• IMO an additional 8ish grams in your post-workout meal should be good.

      • Aikas

        And what the absorbation rate of Egg protein powder, Isn’t it around 2.9gr per hour as opposed to the given 1.3gr per hour in BLS? You know, I’ve swapped the Casein for Egg protein and now I to take 30gr before bed, instead of 36gr of Casein and save the deduced grams for an earlier meal 🙂

        • Cooked is around 3 grams per hour and nice. 🙂

          • Aikas

            So in powder form – 1.3gr per hour?

            PP: I’m really enjoying Fortify, can’t wait for your next supplement 🙂

          • No powdered is cooked.

            Awesome man me too. We’re getting a LOT of good feedback on it.

  • Elaine

    Thanks for writing this article! Very helpful and I enjoyed reading it. kudos to you for incorporating scientific studies to back up your statements.

    How many grams of protein (I prefer cottage cheese) would you recommend for women as a pre-bedtime snack?

    • My pleasure Elaine. Glad you enjoyed the article and referencing!

      30-40g of protein, just as I say in the article. 🙂

  • Scott

    Hey Mike,
    I’m going to start taking cottage cheese before bed, but I’m currently take ZMAs just before bed too, and I hear dairy affects zinc/mag intake. Know anything about this? OK to take both? (I’ll probably switch to Triumph for my zinc/mag when it’s available in UK).

    • There shouldn’t be any issue.

      • Scott

        Thanks Mike, appreciate the reply. No idea where you find the time for everyone! best wishes, Scott

        • NP! I spend several hours a day answering everybody. 🙂

          Happy to stay in touch!

  • Phillip

    Hey Mike. Been doing research and haven’t been able to find solid scientific info on whether ingesting Casein along with a fat, usually almond or almond butter, before to slow down digestion even more. What are your thoughts? If you think eating fat along with casein protein powder, would you recommend almonds or almond butter?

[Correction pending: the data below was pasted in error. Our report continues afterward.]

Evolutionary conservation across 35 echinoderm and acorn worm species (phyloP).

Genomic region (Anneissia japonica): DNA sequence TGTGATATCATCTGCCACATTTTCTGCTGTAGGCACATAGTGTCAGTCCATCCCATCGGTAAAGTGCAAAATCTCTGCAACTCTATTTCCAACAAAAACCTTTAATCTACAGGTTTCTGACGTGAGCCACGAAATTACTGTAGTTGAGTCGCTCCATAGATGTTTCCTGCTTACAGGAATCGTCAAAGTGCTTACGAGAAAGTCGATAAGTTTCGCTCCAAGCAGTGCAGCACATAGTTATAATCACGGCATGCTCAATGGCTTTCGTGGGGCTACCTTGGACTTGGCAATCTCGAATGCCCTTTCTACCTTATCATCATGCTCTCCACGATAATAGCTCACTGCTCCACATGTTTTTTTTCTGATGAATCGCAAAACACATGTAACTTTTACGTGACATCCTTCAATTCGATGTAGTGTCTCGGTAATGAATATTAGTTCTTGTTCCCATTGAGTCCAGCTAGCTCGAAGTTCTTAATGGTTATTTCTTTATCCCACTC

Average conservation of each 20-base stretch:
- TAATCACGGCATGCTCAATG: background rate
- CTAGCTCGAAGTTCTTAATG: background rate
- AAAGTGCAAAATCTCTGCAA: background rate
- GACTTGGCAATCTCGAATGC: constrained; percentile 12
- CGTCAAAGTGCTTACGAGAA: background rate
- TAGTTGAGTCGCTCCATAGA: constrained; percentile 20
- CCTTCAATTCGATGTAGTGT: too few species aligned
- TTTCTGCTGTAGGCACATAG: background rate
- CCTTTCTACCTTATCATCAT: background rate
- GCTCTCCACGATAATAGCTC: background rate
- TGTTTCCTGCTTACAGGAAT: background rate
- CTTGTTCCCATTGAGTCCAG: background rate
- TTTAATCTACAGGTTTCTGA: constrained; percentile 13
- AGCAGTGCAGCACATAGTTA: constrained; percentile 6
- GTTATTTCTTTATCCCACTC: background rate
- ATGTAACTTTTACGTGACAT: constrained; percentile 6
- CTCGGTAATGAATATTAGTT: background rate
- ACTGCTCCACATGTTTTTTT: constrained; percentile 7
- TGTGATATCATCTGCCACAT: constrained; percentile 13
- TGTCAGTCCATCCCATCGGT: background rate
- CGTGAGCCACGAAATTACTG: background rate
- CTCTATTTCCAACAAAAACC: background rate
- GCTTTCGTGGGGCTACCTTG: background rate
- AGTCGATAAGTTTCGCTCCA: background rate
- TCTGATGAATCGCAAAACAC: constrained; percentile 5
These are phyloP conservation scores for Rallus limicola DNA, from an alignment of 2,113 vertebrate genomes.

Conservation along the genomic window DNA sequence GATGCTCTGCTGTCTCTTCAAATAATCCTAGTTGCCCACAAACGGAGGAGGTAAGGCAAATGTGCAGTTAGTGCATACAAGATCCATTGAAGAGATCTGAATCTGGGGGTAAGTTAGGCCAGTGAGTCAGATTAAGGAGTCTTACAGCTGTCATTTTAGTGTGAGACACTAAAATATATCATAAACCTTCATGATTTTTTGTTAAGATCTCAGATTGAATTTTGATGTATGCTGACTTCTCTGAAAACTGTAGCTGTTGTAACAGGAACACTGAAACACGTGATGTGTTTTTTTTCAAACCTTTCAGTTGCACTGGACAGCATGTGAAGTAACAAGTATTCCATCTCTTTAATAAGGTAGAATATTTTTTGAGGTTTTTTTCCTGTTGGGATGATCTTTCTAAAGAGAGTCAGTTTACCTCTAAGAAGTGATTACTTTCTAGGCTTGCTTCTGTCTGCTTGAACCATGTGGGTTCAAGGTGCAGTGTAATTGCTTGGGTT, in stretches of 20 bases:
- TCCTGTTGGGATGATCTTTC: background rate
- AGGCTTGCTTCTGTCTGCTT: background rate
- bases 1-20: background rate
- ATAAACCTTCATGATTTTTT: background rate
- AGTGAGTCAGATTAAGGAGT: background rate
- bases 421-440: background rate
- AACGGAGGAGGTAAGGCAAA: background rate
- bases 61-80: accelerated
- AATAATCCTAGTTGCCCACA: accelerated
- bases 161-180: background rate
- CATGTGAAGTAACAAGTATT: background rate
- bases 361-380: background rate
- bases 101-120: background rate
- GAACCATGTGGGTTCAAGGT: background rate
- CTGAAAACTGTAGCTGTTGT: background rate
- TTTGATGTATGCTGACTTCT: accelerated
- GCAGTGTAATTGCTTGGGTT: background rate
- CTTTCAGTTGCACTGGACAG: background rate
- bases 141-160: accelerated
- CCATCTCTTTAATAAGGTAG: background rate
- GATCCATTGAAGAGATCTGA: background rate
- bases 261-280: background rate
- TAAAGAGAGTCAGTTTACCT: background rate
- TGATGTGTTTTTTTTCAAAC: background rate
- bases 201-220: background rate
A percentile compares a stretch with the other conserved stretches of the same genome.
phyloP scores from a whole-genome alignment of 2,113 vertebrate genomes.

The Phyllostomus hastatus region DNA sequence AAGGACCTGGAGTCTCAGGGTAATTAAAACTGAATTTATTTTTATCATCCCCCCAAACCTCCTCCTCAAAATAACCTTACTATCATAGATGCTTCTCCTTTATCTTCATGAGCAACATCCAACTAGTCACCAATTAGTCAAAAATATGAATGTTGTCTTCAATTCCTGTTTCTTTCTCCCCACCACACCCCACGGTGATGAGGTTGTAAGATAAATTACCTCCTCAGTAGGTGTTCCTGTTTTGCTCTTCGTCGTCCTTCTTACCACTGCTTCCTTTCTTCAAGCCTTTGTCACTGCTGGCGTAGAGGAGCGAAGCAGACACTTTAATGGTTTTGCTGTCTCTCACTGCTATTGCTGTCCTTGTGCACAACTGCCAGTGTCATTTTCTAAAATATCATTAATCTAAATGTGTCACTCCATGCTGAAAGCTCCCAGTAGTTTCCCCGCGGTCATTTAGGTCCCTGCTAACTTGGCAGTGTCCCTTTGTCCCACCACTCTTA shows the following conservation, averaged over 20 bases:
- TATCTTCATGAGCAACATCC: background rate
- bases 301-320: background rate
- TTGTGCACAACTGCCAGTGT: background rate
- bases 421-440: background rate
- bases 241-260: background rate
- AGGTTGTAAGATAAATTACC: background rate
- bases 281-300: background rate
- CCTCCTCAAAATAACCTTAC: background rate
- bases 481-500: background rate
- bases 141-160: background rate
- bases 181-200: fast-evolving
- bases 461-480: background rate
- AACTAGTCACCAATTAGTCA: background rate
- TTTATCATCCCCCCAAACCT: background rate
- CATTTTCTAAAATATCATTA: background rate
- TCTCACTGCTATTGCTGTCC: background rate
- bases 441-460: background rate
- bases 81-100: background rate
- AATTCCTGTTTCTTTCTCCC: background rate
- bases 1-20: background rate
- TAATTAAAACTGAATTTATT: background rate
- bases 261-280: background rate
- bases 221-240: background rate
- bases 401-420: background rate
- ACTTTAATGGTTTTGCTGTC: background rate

Your information is so great! Been seeing awesome results and its not hard to follow!

    • Fat slows down the absorption of anything you eat, so yes, it will.

      Thanks! Glad to hear it!

      • Phillip

        So would u recommend almonds or would almond butter be better?

      • Cole Lomas

        Do you know how much it slows it down by? I.e., if egg white/casien digests 3/6 g/h respectively, what do you expect this to adjust to consumed with fat? And also, how many actual grams of fat required to do so? 5g, 10g, 15g???

        • No, sorry. Nothing comes to mind as far as specifics.

  • Anthony Renzi

    Hi Mike,

    I hear people say all the time that metabolism slows down at night. I see you’ve wrote about carbs at night not making a difference, but have you wrote about metabolism in general in terms of time of day. My mom owned her own nutrition business and believes this to be true, but I’m pretty sure that’s not the case.

    • No, that’s not true. Your metabolism fluctuates mainly based on when you eat (it “speeds up” after you eat, “slows down” after your body is done processing the food, etc.).

      • John McGrath

        I’m a personal trainer, my best friend is a physiologist for Wigan Warriors with a Msc in sports nutrition and i have to say that is conpletley inaccurate. There are so many factors that affect matabolism.When you eat, What you eat, hydration levels, temperature, (inside and outside the body)activity levels, genetics and even endocrine efficiency. It’s actually a complex subject and although the above factors play a huge part it’s largely subjective.
        Don’t usually comment on blogs this old but this inaccurate.

  • Thi Ri Aung

    Is Casein before bed good for women as well?

  • Howard

    Hi Mike
    Thanks for sharing this great article with us!
    But I have a question here.
    Before going to bed, would you add any low GI carb into your slow-burning protein shake or just purely protein without carb would be enough for body to absorb over night??

    • Hey hey! My pleasure!

      Just protein is fine. If you like eating carbs before bed, go ahead. But, in terms of results, what matters most is that you hit your target cals/macros daily.

  • Benny Castro